Many Sussex towns are twinned with communities in Europe and even farther afield. For Lewes one such twin is Blois on the River Loire in France.
This week’s column highlights a fascinating figure from the world of magic who was a native of that French city. Jean-Eugene Robert was born in Blois in December 1805, soon after the Battle of Trafalgar. His father was a watchmaker who wanted his son to become a lawyer but Jean-Eugene much preferred to tinker with mechanical gadgets. When his father would not take him into the family business he joined a cousin’s rival horological concern.
Jean-Eugene accidentally acquired two volumes entitled “Scientific Amusements” that contained the basics of working magic. Smitten by the subject, he took lessons from a local amateur magician who taught him sleight of hand and the absolute importance of incessant practice. Jean-Eugene would later say that to be a great magician you needed three essential skills; firstly dexterity, secondly dexterity, thirdly dexterity.
He joined an amateur dramatics group to help him build a stage persona. In homage to showmanship he would write: “A magician is an actor playing the part of a magician.” While still quite young Jean-Eugene turned professional and performed magic and conjuring at the parties of wealthy Europeans and even joined a tour to the United States.
In July 1830 he married the love of his life, Blois-born Josephe Cecile Houdin, daughter of another watchmaker. Jean-Eugene decided to hyphenate his surname so it became Robert-Houdin. He went to work in his father-in-law’s shop in Paris where he was able to further hone his conjuring techniques and skills in mechanical trickery.
Over time the magician built up a formidable portfolio of illusions, some of which employed powerful electromagnets that he could turn off and on at will to make objects at first easily lifted become immoveable. His eldest son joined him in a sensational “mind-reading” turn called “Second Sight”. Later another son featured in a mind-boggling demonstration of levitation.
Jean-Eugene’s talent and skills would eventually have him hailed as “The Father of Modern Magic”. In 1848 he visited England where he performed for the amusement of Queen Victoria. It is believed he brought his show to several Sussex resorts.
In 1856 King Louis-Napoleon asked the magician to go to Algeria and demonstrate his powers to tribal leaders who were challenging French colonial rule. He successfully staged his “light and now heavy” stunt that employed the electromagnets and also demonstrated the ability to pluck bullets out of the air with his teeth. The baffled chiefs were suitably impressed and a rebellion was averted.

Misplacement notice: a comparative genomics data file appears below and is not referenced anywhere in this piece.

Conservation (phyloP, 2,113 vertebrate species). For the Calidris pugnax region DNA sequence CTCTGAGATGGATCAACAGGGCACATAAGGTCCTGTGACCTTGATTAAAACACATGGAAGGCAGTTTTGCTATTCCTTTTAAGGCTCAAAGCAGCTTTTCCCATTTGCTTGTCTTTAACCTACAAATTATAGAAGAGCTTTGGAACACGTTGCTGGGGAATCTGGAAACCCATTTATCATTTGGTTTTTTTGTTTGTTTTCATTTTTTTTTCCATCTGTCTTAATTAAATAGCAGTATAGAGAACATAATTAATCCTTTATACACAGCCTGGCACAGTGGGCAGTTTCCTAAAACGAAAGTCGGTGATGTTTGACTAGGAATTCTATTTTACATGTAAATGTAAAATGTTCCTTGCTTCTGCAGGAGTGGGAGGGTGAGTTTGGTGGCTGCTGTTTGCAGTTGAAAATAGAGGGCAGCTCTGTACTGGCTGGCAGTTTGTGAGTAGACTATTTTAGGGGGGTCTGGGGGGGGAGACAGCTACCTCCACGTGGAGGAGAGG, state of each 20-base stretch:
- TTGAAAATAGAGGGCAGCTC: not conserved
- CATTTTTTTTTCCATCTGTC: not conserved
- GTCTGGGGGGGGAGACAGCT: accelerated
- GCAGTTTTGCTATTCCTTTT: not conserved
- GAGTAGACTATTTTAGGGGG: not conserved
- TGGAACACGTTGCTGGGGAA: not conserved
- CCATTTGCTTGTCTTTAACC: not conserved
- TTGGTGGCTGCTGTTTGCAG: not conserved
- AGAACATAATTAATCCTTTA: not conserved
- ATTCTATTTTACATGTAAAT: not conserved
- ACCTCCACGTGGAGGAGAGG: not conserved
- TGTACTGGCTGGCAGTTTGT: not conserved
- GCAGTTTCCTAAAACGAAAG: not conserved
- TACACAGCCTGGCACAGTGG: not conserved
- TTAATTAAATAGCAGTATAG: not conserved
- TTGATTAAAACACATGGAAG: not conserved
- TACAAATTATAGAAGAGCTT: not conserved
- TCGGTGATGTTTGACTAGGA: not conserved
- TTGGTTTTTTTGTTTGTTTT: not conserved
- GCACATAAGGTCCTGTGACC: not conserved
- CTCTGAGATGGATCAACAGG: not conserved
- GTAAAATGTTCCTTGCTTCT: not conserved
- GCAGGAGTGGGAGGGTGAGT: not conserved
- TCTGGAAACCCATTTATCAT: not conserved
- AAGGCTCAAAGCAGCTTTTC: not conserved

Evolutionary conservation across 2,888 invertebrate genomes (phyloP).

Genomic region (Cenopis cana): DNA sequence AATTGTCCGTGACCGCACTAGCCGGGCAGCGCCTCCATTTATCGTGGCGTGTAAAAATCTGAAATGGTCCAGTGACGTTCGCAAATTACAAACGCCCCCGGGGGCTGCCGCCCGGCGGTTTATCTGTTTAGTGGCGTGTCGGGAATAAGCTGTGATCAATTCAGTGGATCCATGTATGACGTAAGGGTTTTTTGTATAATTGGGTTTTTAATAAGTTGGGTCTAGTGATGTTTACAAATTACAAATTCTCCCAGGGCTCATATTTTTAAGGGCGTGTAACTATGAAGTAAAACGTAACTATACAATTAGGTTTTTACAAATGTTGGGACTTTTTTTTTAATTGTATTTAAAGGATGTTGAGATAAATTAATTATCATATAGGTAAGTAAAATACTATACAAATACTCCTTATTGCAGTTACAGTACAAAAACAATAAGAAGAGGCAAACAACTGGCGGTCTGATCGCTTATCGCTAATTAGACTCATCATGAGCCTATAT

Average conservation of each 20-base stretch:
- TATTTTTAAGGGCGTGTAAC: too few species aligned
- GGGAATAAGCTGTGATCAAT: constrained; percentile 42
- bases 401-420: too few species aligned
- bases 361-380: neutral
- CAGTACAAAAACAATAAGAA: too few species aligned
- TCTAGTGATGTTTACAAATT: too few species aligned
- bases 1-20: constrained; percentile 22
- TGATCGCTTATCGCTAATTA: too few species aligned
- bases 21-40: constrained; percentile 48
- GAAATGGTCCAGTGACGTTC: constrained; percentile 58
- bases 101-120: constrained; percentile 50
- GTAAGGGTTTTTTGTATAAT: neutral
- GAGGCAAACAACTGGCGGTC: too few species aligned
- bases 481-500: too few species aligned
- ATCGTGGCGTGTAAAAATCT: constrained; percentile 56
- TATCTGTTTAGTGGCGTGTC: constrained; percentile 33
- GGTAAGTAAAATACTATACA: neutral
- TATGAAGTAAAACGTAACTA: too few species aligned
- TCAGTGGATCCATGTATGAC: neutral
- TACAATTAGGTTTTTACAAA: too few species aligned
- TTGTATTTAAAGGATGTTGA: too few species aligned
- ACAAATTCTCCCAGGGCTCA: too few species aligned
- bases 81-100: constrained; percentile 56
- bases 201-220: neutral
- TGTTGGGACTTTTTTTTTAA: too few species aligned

Jean-Eugene Robert-Houdin retired relatively young and died near Blois in 1871. Today his boyhood home in the city is a museum.
Twenty years after the Frenchman’s death an up and coming American magician and escapologist called Ehrich Weiss read Robert-Houdin’s autobiography and was deeply impressed by it. Indeed, as a tribute to his new-found hero Weiss changed his name to … Harry Houdini.
However, as Houdini’s own fame and fortune grew, for some reason his early respect for the master magician faded. In 1908 he published “The Unmasking of Robert-Houdin”, a book founded in Houdini’s growing suspicions that much of Jean-Eugene’s reputation was down to exploiting the work of others.
Houdini’s change of mind puzzles me. Robert-Houdin was certainly the first magician to harness electricity within his illusions. Mindreading was a long-established magic trick but the Frenchman took “thought transference” to another level through ingenious signaling methods. He also never claimed that his tricks were “supernatural” but were wholly technical in concept and execution.
Contrary to Houdini’s later belief, there is considerable evidence that Robert-Houdin’s magic was itself pirated. One of his most trusted stage aides, Le Grand, was arrested and charged with making duplicate illusions. He was accused of selling these on to rival magicians such as the German Carl “Compars” Herrmann. The latter had regularly attended Robert-Houdin’s performances and had befriended the magician.
The friendship did not deter Herrmann from paying for the Frenchman’s stage secrets. Following a show at the Haymarket Theatre in 1848, “The Illustrated London News” praised Herrmann particularly for an illusion called the “Inexhaustible Bottle” that seemingly produced an endless quantity of varying beverages from a single small container. The trick had actually been invented by Robert-Houdin.
The last straw for the Frenchman came when Herrmann appropriated the name of “Premier Prestidigitateur”, a title meaning “top conjuror” that was first coined by Robert-Houdin. When challenged Herrmann dropped his claim to the name but held on to the grander-sounding “First Professor of Magic in the World”.
Another apparent beneficiary of Robert-Houdin’s secrets via Le Grand was John Henry Anderson, dubbed “The Great Wizard of the North” by Sir Walter Scott. Anderson died in 1874 and was buried in Aberdeen. This was the same year that saw the birth of Harry Houdini and, as with Robert-Houdin, Anderson came to be revered as an inspiration by the American. In 1909 Houdini arranged for Anderson’s unkempt grave to be repaired and renovated.
Next week’s column continues the “magic” theme as I explore Houdini’s connections with Sussex literary doyen, Arthur Conan Doyle, and discover a Brighton-based escapologist “The Great Omani” whose last request in life was for a trapdoor to be incorporated in the floor of his coffin!